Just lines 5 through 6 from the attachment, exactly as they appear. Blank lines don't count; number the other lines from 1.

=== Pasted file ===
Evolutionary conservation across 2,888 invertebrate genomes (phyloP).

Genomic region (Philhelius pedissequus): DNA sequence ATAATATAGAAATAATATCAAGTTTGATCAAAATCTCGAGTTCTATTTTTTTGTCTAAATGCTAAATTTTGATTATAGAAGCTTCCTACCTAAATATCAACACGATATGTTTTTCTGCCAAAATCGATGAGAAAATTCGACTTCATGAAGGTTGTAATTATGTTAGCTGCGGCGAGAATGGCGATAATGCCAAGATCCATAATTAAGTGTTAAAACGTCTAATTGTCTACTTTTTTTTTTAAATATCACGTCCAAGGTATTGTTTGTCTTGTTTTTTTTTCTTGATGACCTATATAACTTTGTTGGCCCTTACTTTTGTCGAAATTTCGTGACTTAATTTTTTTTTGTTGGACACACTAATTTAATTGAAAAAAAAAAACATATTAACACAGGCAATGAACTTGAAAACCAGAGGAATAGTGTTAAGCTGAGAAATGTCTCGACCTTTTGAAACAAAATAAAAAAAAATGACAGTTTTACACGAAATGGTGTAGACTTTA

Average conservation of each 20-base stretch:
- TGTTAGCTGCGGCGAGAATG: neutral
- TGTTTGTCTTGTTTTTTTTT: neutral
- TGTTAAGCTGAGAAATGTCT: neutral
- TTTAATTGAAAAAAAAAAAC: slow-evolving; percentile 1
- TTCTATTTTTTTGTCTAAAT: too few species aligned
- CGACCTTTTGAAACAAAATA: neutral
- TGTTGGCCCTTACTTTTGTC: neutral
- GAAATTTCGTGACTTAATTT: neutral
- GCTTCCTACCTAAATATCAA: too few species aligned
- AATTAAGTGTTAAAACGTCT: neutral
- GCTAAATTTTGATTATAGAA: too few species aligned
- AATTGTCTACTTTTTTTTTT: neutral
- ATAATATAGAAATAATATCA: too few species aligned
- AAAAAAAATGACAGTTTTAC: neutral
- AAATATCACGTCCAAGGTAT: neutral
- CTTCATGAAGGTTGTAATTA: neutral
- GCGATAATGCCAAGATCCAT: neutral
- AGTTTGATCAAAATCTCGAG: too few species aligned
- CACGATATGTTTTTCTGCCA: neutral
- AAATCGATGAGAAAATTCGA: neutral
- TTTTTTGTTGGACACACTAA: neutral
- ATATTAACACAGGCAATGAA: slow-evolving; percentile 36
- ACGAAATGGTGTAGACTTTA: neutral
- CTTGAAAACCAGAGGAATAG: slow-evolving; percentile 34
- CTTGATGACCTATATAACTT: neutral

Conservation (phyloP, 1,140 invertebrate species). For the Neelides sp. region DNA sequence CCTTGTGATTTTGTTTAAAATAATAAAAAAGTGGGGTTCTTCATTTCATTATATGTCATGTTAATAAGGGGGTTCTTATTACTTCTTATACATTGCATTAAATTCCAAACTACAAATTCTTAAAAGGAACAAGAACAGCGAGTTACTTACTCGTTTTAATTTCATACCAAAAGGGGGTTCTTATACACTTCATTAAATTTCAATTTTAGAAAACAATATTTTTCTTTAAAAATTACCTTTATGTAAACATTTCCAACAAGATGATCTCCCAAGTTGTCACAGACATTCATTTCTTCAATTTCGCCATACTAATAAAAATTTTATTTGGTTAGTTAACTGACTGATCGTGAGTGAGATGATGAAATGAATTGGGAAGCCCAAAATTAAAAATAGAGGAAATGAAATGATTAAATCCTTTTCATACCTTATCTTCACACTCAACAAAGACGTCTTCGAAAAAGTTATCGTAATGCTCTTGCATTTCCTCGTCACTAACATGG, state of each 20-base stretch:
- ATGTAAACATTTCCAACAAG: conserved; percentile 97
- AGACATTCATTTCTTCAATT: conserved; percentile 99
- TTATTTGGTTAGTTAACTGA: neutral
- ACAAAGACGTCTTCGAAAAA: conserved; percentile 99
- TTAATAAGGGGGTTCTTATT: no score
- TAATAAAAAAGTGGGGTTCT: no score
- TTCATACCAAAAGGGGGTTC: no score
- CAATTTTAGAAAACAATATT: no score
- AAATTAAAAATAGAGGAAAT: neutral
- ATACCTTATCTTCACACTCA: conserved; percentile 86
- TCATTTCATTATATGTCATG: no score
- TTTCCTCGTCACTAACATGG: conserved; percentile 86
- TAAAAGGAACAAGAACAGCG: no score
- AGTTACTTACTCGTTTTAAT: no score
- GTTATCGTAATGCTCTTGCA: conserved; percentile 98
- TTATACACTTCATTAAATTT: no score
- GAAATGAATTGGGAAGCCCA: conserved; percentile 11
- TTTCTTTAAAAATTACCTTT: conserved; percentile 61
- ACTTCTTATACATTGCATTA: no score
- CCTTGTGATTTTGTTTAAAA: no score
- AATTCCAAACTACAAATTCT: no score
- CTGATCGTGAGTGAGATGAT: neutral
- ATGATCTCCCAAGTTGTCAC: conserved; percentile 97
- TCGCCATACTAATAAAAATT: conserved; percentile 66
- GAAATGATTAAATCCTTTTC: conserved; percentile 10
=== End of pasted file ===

- TGTTTGTCTTGTTTTTTTTT: neutral
- TGTTAAGCTGAGAAATGTCT: neutral